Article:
Once you have this data in Hive, there are so many options to test! Some examples:
Send your email to relevant segments. Have an event coming up in New York? Target everyone in your list within 100 miles of NYC. Having a sale on women’s clothing that you promoted on Instagram? Target females in your email list who’ve engaged with that Instagram photo.
Send the same email to different segments. Make sure the difference is based on one variable (like age) so you know what’s causing the results you see. Then send the same email to two segments, for example, 18-24-year-old males in Chicago who’ve opened one of your emails and 24-30-year-old males in Chicago who’ve opened one of your emails. Learn more about your most engaged audience by seeing which group opens and clicks these emails more.
Reward people who are taking the actions you want. Send promos, discounts, and exclusive content by filtering down your list to people who have clicked a link in your emails.
Ready to hit send?
Review & Don’t Forget Mobile
First things first, always double check your links and images to make sure that links aren’t broken and that images load. Hive lets you preview your emails and send a test email to yourself so you can make sure everything works and looks great!
When you’re designing and sending campaigns from a computer, it’s easy to forget about mobile. But over 50% of people open emails on mobile (and it might be even higher for your brand’s demographic!), so you definitely need to test your emails on a mobile device as well.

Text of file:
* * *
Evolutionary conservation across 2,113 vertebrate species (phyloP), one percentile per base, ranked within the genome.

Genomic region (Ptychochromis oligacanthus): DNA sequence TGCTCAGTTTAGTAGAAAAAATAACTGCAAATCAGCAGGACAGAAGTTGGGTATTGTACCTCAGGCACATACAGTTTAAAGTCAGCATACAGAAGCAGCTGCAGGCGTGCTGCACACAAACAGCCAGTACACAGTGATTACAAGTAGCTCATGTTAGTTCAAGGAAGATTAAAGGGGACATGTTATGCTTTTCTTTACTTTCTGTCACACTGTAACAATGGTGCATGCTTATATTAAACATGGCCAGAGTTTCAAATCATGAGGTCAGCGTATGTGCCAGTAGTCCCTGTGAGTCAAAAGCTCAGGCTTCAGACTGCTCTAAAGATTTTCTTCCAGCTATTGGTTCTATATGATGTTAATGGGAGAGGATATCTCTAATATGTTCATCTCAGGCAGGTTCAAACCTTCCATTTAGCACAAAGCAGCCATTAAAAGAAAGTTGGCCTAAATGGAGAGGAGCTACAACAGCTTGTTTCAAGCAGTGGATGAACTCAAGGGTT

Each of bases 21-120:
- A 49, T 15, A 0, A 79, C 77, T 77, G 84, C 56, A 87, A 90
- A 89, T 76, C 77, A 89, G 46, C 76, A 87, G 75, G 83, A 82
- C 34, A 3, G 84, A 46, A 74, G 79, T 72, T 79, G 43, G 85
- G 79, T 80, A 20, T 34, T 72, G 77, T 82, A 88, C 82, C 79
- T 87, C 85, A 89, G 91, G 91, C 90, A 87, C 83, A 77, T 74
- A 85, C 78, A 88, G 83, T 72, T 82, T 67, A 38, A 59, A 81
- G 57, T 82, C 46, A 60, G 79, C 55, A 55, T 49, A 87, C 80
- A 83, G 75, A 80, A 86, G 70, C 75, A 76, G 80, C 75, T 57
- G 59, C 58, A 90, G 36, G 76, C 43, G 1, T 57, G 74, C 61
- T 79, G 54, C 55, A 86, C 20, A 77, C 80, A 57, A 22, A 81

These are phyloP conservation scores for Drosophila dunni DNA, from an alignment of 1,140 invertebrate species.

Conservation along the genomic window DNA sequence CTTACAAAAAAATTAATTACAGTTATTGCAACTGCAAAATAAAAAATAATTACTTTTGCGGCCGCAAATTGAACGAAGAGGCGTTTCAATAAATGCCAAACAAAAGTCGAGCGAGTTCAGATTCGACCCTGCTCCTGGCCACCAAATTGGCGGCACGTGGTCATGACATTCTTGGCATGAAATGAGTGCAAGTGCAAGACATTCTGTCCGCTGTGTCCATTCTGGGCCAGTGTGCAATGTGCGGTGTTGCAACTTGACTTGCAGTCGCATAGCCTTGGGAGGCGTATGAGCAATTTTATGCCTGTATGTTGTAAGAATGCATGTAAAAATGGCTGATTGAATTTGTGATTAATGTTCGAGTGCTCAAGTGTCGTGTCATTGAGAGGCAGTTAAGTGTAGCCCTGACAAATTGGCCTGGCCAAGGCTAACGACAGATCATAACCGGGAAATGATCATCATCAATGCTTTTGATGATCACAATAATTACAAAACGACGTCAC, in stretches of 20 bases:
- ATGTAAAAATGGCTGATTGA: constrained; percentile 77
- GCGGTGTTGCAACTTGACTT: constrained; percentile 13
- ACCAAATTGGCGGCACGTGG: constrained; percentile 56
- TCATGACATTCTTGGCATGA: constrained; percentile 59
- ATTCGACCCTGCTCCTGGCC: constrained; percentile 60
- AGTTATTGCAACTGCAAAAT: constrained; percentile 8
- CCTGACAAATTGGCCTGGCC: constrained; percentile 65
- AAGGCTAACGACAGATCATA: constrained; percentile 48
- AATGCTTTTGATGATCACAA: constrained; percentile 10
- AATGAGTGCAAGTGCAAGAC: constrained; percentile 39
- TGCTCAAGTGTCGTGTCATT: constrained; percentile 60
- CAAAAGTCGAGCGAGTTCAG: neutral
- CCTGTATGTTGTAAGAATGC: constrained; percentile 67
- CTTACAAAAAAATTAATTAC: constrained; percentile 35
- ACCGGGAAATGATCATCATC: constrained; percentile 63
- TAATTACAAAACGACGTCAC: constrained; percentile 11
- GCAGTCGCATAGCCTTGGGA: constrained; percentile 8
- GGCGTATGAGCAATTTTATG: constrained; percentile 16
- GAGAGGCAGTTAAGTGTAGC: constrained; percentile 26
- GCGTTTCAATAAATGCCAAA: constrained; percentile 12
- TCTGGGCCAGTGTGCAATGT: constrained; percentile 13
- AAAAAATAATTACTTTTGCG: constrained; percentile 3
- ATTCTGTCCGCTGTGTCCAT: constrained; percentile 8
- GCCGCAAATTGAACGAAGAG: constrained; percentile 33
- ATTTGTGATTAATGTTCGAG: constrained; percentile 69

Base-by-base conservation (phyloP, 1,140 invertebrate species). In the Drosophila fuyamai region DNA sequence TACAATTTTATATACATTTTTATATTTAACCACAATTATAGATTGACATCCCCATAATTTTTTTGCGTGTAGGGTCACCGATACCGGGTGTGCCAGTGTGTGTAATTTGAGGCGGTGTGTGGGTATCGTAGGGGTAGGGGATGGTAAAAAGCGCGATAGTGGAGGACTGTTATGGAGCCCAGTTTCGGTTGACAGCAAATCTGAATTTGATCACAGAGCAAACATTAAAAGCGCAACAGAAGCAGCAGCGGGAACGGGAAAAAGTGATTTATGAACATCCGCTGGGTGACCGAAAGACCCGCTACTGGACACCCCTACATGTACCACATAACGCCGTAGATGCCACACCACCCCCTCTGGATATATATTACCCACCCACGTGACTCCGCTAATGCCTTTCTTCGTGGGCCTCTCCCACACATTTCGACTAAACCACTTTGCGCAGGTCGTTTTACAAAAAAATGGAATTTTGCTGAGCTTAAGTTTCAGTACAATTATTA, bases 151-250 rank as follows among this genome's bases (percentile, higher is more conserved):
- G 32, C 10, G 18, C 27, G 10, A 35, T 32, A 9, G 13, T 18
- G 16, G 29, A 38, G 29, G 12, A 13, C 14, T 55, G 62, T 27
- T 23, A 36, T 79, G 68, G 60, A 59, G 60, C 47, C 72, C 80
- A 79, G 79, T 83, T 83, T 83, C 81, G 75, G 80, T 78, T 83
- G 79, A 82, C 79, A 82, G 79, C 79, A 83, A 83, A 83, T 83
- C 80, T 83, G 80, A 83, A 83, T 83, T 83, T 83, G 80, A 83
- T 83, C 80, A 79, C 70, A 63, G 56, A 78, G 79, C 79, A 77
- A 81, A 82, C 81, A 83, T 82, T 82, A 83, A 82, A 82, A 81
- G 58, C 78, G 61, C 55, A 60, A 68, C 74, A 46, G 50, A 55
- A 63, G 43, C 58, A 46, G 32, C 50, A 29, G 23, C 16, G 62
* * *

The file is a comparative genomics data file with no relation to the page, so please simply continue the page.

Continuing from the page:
Now that your content is on point, you’ve chosen specific segments to target, and you’ve reviewed everything (twice). You can send your email! Go, hit send!
And then come back!
Tracking, Because It’s Not Over After You Click Send
Make sure you check your email’s results after you’ve sent it. This is an easy way to inform what you send and who you send to in the future.
If people aren’t opening your email, maybe you need to clean up your email list, collect new, relevant emails, or test out new subject lines. Use subject lines that explain what’s in the email - for example, if your email’s about how you’re giving away free tickets or having a 50% off sale, say it right in your subject line!
Need help? Here’s more info on cleaning up your contact list, and how to create a signup widget to collect new emails with Hive.
If your click-to-open rate is super low, you can use less links in the body of your email or test out a more well-defined CTA. (Did we say use a button already? Use a button.)
If a lot of people are unsubscribing, think about where your contacts originally came from. (Did you receive consent to market to these people? We hope so!) Alternatively, try targeting your emails to more specific segments that will care about your content (here’s more on how to do this with Hive!).
If you tested specific things in your email (like the previous example, will 18-24-year-olds engage more than 25-30-year-olds?), check the results of each email and use those results to inform future email marketing campaigns.